Sugarfoot Jack in the electron cloud. If you read my initial posting you will see that all I was asking for is that programmes like this one should be introduced less obtrusively and by someone rather more expert in whatever the subject matter happens to be.

BTW. Nobody else seems to have pointed it out, but the thread title is wrong. It should be "A Very English Winter". I seriously no-one formed the impression that mid-winter ceremonies stop at the Scots border.


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Subject: RE: The Unthanks-A Very British Winter
From: r.padgett
Date: 31 Dec 12 - 04:57 AM

I add nothing to the folk Customs by my attendance at events?

Well if we the so called folkies don't attend such events would this detract or add to the popularity of such events?

I have been to Longsword events at Wakefield, Cleckheaton and Barnsley this Christmas and met lots of people (yes mainly folkies) that I dont see the rest of the year as well as the participants who I see probably once a year!

I simply add ONE to the crowd

Ray


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Subject: RE: The Unthanks-A Very British Winter
From: Tattie Bogle
Date: 30 Dec 12 - 07:56 PM

Thanks to Bradfordian for the tip about the re-run of the programme: I downloaded it to iPlayer, but as many of you will have found, there have been serious glitches lately with iPlayer, ever since the last update to Adobe Air. I believe the BBC's tech gurus are trying to sort it: advice given on their Help page and in various forums is beyond me, apart from uninstalling and re-installing BBC iPlayer desktop and Adobe Air.
Anyway I went to play the programme tonight and it just said "there has been an error with this download" after showing the initial screen, and the rest vanished, as also did Jools Holland.
One that I downloaded last night was OK, so hopefully the glitch has been fixed - Manran at the Hebridean Celtic Festival: nice young and very talented folk with a largely young audience!


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Subject: RE: The Unthanks-A Very British Winter
From: GUEST
Date: 30 Dec 12 - 04:56 PM

Two questions are regularly asked in these threads -

1. Why is folk music not given a higher profile by the media

2. Why are folkclubs and events so short of young people

Comments expressed here show how little support some people on the folkscene are prepared to give when programmes are produced and seem to constantly find fault with a generation of young folkies who are prepared to get off their backsides and make things happen.

Is it sour grapes - I wonder? Are these individuals jealous of the success some young ones have achieved ?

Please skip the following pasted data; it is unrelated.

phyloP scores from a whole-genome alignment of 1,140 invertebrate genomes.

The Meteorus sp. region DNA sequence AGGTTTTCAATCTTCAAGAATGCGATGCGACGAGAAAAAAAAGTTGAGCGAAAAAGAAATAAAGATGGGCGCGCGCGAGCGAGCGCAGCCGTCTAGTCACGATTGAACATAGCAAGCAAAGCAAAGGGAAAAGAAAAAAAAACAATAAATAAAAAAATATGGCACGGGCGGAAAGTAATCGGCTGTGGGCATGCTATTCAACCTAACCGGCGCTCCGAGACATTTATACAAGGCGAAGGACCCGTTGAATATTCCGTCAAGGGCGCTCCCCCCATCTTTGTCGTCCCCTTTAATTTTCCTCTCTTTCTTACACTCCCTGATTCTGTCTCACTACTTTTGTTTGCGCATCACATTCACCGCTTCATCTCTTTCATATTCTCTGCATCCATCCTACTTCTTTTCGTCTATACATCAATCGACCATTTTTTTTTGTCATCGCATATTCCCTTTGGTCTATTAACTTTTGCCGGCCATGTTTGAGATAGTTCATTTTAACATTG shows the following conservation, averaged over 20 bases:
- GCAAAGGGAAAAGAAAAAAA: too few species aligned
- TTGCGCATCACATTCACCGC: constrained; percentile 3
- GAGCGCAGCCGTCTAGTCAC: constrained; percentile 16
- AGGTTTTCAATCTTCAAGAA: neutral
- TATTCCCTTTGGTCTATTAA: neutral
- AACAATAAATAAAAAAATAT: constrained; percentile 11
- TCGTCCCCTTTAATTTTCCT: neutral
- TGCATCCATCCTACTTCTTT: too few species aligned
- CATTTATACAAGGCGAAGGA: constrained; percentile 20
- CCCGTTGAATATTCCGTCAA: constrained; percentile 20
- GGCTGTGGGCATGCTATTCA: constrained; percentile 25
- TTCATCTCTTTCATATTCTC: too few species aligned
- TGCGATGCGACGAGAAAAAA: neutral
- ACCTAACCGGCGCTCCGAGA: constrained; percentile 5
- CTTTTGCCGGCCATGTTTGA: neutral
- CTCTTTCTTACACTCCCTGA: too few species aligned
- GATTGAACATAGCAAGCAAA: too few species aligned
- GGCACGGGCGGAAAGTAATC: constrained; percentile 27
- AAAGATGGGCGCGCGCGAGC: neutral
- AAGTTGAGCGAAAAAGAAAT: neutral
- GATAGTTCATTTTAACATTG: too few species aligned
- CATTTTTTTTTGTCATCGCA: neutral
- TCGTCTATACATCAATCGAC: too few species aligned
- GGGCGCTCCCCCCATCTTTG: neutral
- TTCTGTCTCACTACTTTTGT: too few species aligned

These talented individuals have worked hard for the success they are achieving and should be encouraged rather than be constantly put down.


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Subject: RE: The Unthanks-A Very British Winter
From: GUEST,Sugarfoot Jack in the electron cloud
Date: 30 Dec 12 - 04:40 PM

Thanks for the translations.

Fred - some of us have to watch this stuff on the telly because we can't afford to travel to the event itself. In our stead go presenters, who, as they cover a range ofevents centred around a theme, act as our proxies on the ground. We take their observations and comments and try to glean even a little of what the event is like, what it means to those involved and us as observers from afar. All this is bound together in a narrative that reveals, perhaps, some link between the events that is not immediately obvious to the ingested layman.

I would have thought all that was pretty obvious really.


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Subject: RE: The Unthanks-A Very British Winter
From: Rumncoke
Date: 30 Dec 12 - 04:34 PM

Having once been in the Bonfire procession at Lewes, and sung carols in the pub before midnight mass at Groombridge the experiences are long cherished memories.

I did chuckle to hear the reason given for pancakes being made. It seems that the fast during Lent is no longer common knowledge. If that is the level of knowledge about such an ordinary thing then information given about something, anything, more obscure should really be considered suspect.

It is interesting to see the various customs from a spectators point of view, as I don't often see things that way, having always been a joiner in. I don't travel around deliberately looking for something happening, but if there is something going on I generally end up involved.


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Subject: RE: The Unthanks-A Very British Winter
From: GUEST,Fred McCormick
Date: 30 Dec 12 - 02:21 PM

Upnorth. Forgive me for I was generalising. I'm well aware that the Unthanks regularly attend several local festivals. However, taking customs generally, the ratio of celebrities to ordinary punters is far lower than media coverage would suggest.